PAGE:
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In early education, our schools focus primarily on reading, writing, and math. While these are obviously important tangible skills, there are other aspects to educating young children that are much more subtle. How do we teach our children about more abstract virtues such as courage, loyalty, and...

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The Gift of Family History

Posted by: Connie McCarthy on Dec 26, 2012 in Social and Emotional Development, Connie McCarthy


Connie McCarthy
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In early education, our schools focus primarily on reading, writing, and math. While these are obviously important tangible skills, there are other aspects to educating young children that are much more subtle. How do we teach our children about more abstract virtues such as courage, loyalty, and diligence? How do we instill a sense of responsibility and a sense of pride into young developing minds?
Much of this has to come from the home—from loving family guidance, family expectations, and family examples. A good time to encourage this process is during the holiday season, when senior family members are visiting. Ask the seniors to tell “family stories” to your young children.

All it takes is a few memorable family stories to make a lasting impact on a child. Children love to hear stories about the “old days.” Most can’t hear enough stories about their parents as youngsters. Grandparents are often delighted to tell stories to children about their parents, sometimes to the amusement or embarrassment of Mom or Dad!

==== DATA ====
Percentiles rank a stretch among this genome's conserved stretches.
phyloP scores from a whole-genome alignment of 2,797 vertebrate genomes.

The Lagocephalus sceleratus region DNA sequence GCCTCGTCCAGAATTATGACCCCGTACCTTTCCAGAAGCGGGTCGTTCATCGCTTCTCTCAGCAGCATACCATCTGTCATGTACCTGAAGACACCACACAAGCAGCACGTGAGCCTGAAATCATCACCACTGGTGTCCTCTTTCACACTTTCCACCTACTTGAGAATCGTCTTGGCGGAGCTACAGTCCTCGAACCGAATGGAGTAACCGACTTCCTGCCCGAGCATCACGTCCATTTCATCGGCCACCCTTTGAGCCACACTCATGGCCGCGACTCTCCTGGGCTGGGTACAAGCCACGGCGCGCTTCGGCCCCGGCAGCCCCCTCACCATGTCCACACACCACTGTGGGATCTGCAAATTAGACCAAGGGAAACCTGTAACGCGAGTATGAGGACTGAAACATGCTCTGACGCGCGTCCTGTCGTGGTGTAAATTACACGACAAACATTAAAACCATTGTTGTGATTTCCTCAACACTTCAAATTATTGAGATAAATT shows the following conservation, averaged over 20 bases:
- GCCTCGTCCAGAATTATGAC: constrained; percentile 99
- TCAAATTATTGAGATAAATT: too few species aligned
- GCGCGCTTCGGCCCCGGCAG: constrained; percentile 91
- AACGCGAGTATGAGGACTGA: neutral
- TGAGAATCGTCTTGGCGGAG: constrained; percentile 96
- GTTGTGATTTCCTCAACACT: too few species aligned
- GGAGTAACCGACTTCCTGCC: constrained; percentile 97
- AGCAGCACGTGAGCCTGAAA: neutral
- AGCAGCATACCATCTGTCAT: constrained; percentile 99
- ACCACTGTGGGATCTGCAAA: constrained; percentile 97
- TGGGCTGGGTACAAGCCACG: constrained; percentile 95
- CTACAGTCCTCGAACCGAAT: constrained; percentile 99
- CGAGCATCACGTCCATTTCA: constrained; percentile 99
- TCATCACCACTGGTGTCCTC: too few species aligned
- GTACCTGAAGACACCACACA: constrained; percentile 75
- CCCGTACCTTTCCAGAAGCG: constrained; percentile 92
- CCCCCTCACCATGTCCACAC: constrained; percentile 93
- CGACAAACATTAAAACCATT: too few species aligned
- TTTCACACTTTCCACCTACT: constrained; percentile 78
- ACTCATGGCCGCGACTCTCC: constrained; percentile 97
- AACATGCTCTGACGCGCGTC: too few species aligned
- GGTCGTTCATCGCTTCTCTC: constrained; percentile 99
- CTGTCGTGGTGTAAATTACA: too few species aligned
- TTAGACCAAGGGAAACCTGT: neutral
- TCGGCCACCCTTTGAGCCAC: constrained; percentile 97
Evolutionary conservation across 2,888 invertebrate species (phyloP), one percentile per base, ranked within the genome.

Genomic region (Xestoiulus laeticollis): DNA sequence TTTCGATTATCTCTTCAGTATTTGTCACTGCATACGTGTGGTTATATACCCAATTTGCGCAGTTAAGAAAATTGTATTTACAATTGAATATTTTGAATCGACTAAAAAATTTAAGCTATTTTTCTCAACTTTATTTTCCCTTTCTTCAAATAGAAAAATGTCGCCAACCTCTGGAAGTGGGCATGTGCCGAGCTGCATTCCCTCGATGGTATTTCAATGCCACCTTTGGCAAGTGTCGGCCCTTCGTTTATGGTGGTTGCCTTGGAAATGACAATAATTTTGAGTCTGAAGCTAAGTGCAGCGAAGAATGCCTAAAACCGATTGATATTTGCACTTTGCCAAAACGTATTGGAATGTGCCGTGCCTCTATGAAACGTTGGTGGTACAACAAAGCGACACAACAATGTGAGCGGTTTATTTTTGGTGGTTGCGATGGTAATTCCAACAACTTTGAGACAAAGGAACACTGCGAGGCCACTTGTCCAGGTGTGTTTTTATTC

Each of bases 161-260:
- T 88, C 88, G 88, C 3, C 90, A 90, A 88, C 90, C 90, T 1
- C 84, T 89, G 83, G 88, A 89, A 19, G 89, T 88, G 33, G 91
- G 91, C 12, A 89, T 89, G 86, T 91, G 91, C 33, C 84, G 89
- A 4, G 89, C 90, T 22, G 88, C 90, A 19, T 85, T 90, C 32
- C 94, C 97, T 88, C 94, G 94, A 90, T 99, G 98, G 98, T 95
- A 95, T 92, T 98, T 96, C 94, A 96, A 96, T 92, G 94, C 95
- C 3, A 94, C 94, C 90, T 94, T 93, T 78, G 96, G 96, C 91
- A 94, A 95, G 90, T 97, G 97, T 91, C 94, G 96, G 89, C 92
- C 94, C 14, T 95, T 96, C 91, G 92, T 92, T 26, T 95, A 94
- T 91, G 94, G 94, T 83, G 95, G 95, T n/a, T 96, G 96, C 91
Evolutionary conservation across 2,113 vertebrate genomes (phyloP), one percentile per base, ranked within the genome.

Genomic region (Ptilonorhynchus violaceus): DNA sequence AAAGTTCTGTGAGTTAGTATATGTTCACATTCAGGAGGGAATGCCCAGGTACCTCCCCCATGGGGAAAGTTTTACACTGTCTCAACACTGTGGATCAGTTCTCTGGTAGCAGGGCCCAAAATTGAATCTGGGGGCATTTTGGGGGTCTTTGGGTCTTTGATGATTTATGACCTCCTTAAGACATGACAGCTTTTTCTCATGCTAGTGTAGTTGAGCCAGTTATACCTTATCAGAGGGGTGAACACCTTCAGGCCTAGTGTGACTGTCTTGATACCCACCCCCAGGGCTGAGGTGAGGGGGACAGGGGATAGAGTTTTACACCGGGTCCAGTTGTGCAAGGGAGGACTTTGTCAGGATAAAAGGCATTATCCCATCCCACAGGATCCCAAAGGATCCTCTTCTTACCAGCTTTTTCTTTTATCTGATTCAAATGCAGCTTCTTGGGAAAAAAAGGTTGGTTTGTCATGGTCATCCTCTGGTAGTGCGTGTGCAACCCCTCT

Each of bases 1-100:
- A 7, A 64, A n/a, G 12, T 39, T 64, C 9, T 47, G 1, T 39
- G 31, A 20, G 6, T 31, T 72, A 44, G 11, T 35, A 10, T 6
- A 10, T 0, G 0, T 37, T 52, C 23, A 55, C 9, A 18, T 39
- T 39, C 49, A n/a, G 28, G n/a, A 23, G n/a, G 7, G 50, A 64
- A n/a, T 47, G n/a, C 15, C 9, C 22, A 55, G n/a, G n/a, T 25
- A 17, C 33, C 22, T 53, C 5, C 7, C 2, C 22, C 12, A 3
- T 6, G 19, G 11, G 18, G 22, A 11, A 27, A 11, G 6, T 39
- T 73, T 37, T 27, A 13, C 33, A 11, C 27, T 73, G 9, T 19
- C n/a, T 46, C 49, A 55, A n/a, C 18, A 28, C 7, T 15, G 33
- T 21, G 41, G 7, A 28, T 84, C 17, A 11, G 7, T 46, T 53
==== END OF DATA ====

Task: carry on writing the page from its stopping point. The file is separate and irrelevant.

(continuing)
Encourage senior family members to open up with questions about what they did when they were younger, and more importantly, why they did it.

For example:

Did you always live in the same house? Did you have your own room or did you have to share?
What did you do for fun in the winter time with no TV, computers, or video games?  Is that why you like to read so much?

Or a child might ask about his own parents:

Did Dad like to play soccer, too?
What did Mom like to do when she was my age?

Young people often find these stories riveting. If possible, video or record the conversations so your child will have a lasting reminder of events. Take advantage of grandparents and other senior family members to give your child the gift of family history.

 

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Comments

  1. avatar

    Posted by LiviaMcCoy on Dec. 27, 2012

    Love this, Connie! I wish I had thought of this idea to video the conversations. Hope you have a wonderful holiday. Livia

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